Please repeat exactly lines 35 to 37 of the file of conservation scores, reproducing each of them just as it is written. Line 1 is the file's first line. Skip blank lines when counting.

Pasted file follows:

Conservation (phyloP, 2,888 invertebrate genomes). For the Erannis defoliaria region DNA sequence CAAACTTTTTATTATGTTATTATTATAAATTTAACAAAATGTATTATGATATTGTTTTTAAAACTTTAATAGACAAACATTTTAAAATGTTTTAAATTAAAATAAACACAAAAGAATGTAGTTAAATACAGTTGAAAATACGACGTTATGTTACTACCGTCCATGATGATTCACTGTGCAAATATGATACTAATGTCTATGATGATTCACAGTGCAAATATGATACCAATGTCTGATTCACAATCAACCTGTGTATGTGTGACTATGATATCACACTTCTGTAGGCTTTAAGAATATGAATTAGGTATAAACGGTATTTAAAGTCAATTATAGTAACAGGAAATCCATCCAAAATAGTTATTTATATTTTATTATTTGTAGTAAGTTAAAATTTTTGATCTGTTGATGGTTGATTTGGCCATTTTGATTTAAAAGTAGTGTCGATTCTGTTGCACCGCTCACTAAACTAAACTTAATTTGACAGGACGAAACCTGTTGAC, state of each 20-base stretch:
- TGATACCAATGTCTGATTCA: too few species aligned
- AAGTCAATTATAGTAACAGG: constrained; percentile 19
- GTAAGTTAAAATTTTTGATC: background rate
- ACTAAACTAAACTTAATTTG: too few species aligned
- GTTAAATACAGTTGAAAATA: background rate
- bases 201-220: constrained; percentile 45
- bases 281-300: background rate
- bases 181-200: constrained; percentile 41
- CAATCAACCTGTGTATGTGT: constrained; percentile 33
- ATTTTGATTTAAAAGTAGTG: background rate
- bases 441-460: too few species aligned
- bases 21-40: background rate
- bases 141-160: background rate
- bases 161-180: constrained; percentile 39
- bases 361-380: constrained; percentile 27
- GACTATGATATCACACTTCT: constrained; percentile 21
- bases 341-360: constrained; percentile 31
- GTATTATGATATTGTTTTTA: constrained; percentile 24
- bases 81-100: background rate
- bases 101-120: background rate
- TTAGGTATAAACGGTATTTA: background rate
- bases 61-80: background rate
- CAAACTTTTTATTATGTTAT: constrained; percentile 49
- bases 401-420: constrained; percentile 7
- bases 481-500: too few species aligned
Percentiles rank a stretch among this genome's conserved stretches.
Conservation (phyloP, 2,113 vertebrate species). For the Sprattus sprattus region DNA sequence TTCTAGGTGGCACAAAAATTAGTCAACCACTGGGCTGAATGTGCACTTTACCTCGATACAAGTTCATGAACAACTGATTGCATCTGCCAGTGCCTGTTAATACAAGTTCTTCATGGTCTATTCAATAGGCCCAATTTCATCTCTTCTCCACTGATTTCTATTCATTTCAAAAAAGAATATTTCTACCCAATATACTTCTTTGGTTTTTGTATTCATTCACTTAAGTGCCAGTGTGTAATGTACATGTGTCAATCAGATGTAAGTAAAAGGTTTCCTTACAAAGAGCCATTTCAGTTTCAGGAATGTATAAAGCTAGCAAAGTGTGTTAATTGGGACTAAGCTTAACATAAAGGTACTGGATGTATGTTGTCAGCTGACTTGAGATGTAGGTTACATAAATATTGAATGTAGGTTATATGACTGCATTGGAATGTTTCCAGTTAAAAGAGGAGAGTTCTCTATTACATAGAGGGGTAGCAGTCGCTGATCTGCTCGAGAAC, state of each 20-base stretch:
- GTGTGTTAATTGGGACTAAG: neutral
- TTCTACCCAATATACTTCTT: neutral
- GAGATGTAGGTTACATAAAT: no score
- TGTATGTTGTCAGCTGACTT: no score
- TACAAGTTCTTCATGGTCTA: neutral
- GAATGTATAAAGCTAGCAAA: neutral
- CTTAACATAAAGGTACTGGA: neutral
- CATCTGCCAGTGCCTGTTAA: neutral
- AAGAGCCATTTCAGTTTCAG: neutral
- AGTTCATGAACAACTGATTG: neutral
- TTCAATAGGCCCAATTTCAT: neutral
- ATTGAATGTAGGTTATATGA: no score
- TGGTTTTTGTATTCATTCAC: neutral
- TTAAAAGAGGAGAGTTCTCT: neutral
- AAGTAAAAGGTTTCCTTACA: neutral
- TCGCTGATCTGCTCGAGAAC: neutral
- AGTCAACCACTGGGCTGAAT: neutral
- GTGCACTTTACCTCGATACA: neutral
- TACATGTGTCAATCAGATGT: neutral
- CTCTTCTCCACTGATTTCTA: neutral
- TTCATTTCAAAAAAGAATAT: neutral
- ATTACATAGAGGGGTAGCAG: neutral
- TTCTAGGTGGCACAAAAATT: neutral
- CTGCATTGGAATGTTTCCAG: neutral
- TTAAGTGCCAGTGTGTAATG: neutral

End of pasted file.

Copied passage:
- CTTAACATAAAGGTACTGGA: neutral
- CATCTGCCAGTGCCTGTTAA: neutral
- AAGAGCCATTTCAGTTTCAG: neutral